Using floured hands, pat the dough into a smooth, flattened disk.
Use immediately, or wrap in plastic wrap and refrigerate for up to 2 days.

Adapted from Williams-Sonoma Kitchen Library Series,Breakfasts & Brunches,by Norman Kolpas (Time-Life Books, 1997).

Lemon Ricotta Pancakes
Makes 12-14 pancakes

1 cup ricotta cheese
1 cup milk
3 eggs, separated
1/4 cup sugar
Zest and juice of 1 lemon
1 1/2 cups cake flour
1 Tbs. baking powder
1/4 tsp. salt

In a large bowl, whisk together the ricotta, milk, egg yolks, sugar, lemon zest and juice until smooth.
Sift together the flour, baking powder and 1⁄8 tsp. of the salt over the ricotta mixture and stir with a wooden spoon until just combined.
In another large bowl, using a whisk, beat the egg whites until frothy.
Add the remaining 1⁄8 tsp. salt and continue beating until soft peaks form.
Using a rubber spatula, fold one-third of the egg whites into the ricotta mixture, then gently fold in the remaining whites.
Preheat a griddle over medium heat. Spray the griddle with nonstick cooking spray.
Ladle 1⁄3 cup batter onto the griddle for each pancake.
Cook until bubbles form on top and the pancakes are golden underneath, 1 to 2 minutes.
Flip the pancakes and cook for 1 minute more. Transfer to a warmed plate. Repeat with the remaining batter.

Raspberry Sauce

Note: When finely ground, granulated sugar becomes superfine sugar. It dissolves rapidly, so it's preferred for mixed drinks and other cold recipes, such as this raspberry sauce. To make your own superfine sugar, simply whirl granulated sugar in a blender or in a food processor fitted with the metal blade.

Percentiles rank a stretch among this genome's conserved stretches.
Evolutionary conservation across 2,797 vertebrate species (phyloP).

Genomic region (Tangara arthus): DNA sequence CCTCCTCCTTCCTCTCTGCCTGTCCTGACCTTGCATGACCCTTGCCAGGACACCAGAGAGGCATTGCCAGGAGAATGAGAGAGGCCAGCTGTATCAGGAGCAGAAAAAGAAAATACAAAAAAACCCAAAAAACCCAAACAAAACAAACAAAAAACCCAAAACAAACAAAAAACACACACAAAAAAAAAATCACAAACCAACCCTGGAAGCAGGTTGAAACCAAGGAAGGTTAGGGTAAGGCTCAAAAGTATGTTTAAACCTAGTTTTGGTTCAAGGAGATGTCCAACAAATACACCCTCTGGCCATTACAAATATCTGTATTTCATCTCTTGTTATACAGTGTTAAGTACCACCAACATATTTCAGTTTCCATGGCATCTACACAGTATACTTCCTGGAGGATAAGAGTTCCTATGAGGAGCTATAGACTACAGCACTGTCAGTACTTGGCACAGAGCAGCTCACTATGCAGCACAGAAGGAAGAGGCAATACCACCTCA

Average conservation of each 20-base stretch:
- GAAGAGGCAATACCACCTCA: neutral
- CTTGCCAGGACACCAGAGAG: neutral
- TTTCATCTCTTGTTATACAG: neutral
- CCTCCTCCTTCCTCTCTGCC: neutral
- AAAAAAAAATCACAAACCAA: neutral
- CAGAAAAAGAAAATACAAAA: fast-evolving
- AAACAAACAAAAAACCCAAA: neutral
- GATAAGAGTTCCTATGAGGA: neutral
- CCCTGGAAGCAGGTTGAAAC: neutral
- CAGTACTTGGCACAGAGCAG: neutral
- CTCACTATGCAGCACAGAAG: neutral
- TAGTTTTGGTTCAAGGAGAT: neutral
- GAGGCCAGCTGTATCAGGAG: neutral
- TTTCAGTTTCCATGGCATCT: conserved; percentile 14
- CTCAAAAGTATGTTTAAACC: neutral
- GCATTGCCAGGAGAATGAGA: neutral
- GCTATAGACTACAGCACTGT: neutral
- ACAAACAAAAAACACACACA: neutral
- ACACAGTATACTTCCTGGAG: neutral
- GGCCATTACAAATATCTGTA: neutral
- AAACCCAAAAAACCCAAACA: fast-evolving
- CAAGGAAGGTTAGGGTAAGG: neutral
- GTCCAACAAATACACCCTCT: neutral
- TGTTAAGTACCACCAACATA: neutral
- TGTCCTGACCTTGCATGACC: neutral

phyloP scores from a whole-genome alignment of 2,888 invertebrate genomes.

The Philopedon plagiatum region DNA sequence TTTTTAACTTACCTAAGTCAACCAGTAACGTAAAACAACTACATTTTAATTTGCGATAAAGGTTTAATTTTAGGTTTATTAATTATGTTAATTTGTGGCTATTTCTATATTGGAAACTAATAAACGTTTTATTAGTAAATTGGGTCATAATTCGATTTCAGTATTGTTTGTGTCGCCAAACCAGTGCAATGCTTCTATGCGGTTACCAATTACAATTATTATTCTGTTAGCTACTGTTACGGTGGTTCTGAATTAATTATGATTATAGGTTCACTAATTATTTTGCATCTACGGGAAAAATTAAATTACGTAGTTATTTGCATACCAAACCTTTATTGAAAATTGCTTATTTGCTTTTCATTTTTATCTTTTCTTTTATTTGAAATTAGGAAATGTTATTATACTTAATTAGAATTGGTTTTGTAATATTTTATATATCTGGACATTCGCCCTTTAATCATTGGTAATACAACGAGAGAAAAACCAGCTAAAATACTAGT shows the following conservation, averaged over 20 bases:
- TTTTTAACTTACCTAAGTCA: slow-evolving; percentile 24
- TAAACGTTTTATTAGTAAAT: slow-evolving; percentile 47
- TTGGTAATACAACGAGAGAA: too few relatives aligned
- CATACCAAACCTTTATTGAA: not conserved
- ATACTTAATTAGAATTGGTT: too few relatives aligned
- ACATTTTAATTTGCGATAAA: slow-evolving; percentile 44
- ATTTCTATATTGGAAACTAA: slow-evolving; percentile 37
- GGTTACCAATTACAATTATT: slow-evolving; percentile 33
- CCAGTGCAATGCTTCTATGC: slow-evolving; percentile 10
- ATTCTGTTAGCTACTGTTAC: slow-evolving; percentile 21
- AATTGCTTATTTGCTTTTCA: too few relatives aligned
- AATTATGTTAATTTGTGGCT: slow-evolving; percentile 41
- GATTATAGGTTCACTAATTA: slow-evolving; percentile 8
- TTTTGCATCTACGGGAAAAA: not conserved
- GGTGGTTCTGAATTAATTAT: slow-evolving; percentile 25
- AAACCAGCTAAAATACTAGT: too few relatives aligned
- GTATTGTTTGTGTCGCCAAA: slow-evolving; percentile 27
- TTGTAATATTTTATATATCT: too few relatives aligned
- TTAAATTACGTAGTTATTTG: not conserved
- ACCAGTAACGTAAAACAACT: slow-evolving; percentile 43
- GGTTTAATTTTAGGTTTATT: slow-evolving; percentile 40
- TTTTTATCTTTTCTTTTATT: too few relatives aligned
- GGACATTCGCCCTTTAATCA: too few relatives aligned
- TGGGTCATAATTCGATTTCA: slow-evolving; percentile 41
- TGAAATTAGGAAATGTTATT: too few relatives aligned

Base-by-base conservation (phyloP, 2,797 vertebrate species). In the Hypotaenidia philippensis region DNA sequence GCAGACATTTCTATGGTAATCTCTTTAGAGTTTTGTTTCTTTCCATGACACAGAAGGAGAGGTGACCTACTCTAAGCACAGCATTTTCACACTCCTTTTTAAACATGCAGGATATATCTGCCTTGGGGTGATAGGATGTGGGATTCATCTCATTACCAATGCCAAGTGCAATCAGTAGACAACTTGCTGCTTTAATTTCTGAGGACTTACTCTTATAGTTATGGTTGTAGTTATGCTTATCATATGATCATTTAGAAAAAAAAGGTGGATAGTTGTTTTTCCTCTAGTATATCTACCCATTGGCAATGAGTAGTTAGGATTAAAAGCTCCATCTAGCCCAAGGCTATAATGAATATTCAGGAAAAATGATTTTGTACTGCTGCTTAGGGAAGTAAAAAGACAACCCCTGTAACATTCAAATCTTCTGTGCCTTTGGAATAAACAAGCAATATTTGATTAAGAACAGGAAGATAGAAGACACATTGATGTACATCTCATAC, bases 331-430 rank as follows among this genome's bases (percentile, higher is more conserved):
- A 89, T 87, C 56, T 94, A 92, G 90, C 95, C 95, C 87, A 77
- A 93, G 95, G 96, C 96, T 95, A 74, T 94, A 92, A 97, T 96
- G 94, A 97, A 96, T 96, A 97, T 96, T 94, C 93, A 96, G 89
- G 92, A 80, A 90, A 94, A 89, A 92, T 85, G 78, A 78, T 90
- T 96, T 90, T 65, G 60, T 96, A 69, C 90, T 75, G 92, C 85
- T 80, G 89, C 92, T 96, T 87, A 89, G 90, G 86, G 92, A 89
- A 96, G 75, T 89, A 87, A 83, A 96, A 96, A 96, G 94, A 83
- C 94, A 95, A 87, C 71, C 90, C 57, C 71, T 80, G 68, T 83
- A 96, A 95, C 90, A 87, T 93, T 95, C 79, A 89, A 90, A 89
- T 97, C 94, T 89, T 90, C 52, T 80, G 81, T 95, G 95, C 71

2 1/2 cups fresh raspberries or thawed frozen unsweetened raspberries
1/2 cup superfine sugar
1/4 cup framboise or other raspberry-flavored liqueur (optional)

Place the raspberries, superfine sugar and framboise in a blender or in a food processor fitted with the metal blade and puree until smooth. If you prefer a seedless sauce, pass the puree through a fine-mesh sieve.

Adapted from Williams-Sonoma Kitchen Library Series, Chocolate, by Laura Brody (Time-Life Books, 1993).

Broiled Grapefruit
Serves 4

2 large grapefruits, well chilled
1/2 cup firmly packed light brown sugar
2 Tbs. unsalted butter, melted
1 tsp. ground cinnamon
4 small fresh mint sprigs

Preheat a broiler.
Cut each grapefruit in half crosswise. Cut a thin slice off the bottom of each half, if necessary, so that it will stand upright.
Using a serrated grapefruit knife or a small, sharp knife, loosen the grapefruit segments in each half by first carefully cutting between the fruit and the peel and then by cutting along either side of each segment to free it from the membrane. Leave all the segments in their shells.
Place the halves upright in a baking dish.
In a small bowl, stir together the brown sugar, butter and cinnamon. Using your fingers, sprinkle the sugar mixture evenly over the grapefruit halves.
Slip under the broiler about 4 inches from the heat source and broil until the sugar is uniformly bubbly, 2 to 3 minutes.
Transfer each grapefruit half to an individual dish and garnish with a mint sprig. Serve immediately.

Adapted from Williams-Sonoma Kitchen Library Series,Breakfasts & Brunches,by Norman Kolpas (Time-Life Books, 1997).